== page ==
Four things we learned in the NHL: Guentzel tops rookie class

Watch as Nick Ritchie scores what would be the eventual game-winner to get the Ducks a win over the Oilers to head to the Western Conference final.

Two second-round Stanley Cup Playoff series went down to the wire, requiring that all-important seventh game. The victors, the Pittsburgh Penguins and Anaheim Ducks, reaped the reward of getting to play for a berth in the Stanley Cup Final.

So how did we reach that point?

Well, Penguins freshman Jake Guentzel established a new franchise record. Justin Williams saw his impressive Game 7 streak end. Bob Cole worked his magic yet again. And the Edmonton Oilers scored first, but not often enough.


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Young Guns

The talk around the NHL all season was about the amazing performances from rookies such as Auston Matthews, Patrik Laine and Mitch Marner. Overlooked in the conversation was Pittsburgh forward Jake Guentzel.

The 22-year-old certainly won’t be forgotten after this year’s Stanley Cup Playoffs. Guentzel had a hat trick in the first round against Columbus before adding four more goals in the Pens’ second-round matchup against Washington. He even assisted on Bryan Rust’s opening goal in Game 7 which proved to be the winner as Pittsburgh beat the Capitals 2-0.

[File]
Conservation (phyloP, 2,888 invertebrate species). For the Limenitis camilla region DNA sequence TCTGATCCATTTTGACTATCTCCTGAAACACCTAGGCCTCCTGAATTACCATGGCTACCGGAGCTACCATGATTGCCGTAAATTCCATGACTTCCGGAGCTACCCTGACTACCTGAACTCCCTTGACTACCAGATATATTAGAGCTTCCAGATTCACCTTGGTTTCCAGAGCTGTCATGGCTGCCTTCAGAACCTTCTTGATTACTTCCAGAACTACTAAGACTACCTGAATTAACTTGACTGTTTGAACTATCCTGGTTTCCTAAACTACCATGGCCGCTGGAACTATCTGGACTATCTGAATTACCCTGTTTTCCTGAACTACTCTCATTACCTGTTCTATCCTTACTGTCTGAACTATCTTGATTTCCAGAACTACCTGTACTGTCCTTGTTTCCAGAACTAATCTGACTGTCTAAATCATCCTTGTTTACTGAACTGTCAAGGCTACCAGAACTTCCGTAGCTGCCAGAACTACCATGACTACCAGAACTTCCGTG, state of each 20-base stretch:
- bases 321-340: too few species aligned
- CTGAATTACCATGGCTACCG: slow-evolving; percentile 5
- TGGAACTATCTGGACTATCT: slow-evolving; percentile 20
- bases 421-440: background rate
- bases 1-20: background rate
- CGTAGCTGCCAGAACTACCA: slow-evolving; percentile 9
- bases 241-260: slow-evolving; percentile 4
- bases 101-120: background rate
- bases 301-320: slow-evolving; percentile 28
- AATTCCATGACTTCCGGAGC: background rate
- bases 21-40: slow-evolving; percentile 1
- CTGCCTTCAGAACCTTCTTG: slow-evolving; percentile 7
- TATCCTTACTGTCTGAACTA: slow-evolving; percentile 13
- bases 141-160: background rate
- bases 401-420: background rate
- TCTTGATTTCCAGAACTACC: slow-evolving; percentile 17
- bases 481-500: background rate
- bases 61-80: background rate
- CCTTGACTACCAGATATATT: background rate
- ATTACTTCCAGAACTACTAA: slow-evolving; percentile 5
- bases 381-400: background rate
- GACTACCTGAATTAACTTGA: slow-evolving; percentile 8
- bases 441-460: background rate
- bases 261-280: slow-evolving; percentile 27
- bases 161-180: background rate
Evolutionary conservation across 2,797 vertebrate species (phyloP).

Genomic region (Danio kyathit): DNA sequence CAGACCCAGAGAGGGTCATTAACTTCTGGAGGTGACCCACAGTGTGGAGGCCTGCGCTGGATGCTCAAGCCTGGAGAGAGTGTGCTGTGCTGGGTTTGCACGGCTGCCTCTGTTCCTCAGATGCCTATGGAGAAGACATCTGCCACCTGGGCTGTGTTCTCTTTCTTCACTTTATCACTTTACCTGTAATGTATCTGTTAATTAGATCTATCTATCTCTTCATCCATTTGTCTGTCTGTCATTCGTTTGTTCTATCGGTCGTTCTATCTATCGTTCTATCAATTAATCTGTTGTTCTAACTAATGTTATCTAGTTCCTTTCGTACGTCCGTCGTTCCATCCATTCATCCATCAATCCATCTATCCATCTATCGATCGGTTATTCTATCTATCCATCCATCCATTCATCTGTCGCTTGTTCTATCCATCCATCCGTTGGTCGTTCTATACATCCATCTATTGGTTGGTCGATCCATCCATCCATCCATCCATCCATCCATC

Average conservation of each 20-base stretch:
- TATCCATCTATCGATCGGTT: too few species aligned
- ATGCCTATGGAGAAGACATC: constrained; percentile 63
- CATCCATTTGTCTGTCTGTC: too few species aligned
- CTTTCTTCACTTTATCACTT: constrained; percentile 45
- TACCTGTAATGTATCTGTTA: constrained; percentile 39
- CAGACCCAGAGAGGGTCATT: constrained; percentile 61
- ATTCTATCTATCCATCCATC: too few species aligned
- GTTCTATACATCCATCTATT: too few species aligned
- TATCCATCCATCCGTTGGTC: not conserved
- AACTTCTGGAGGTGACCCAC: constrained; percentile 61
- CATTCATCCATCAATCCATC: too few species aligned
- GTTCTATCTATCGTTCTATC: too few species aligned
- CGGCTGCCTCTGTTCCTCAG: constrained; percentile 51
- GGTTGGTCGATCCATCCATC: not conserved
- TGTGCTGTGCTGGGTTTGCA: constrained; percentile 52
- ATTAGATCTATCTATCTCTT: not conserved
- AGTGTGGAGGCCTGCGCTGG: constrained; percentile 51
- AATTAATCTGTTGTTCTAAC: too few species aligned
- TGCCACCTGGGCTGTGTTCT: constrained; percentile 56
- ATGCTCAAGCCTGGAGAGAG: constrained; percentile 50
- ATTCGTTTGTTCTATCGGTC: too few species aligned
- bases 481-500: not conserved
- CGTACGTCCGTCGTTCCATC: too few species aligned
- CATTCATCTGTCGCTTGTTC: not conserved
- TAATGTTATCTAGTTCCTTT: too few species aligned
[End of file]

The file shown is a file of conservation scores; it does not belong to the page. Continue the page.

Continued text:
With the assist, Guentzel moved past Jaromir Jagr’s record from 1991 for first among Penguins playoff rookie scorers.

So, Jake…what’s in store for Round 3 against the Ottawa Senators?

No magic tricks tonight

Justin Williams created a lot of pre-game hype (and deservingly so) for his effectiveness in Game 7s.

Entering Wednesday night, Williams was 7-0 in Game 7s and had recorded at least a point in each of those seven appearances. Unfortunately for the Capitals, that changed against Pittsburgh.

Neither Williams nor the rest of his teammates could get anything past Marc-Andre Fleury, who made 29 saves for the shutout.

Williams, a pending unrestricted free agent, had two shots on goal and logged 19:51.

The Legend

Is there anything better than listening to Bob Cole call a hockey game, let alone a Game 7?

Well, he’s been doing a lot of them. The Capitals-Penguins game was his 42nd career Game 7 for Hockey Night in Canada.

It gets better. How about this stat from NHL public relations?

Too cool.

First isn’t good enough

The Edmonton Oilers did what any NHL club aspires to do by opening the scoring. The odds are in a team’s favour under those circumstances, just like they had been for the Oilers in previous Game 7s.

Of course, history didn’t repeat itself. Drake Caggiula got the Oilers on the board first when he knocked the puck off the stick of Ducks defenceman Shea Theodore and past goalie John Gibson. The puck just squeaked past Gibson’s pad 3:31 into the game.

It would be the only goal the Oilers would score. The Ducks managed one more, the decisive marker coming courtesy of winger Nick Ritchie.

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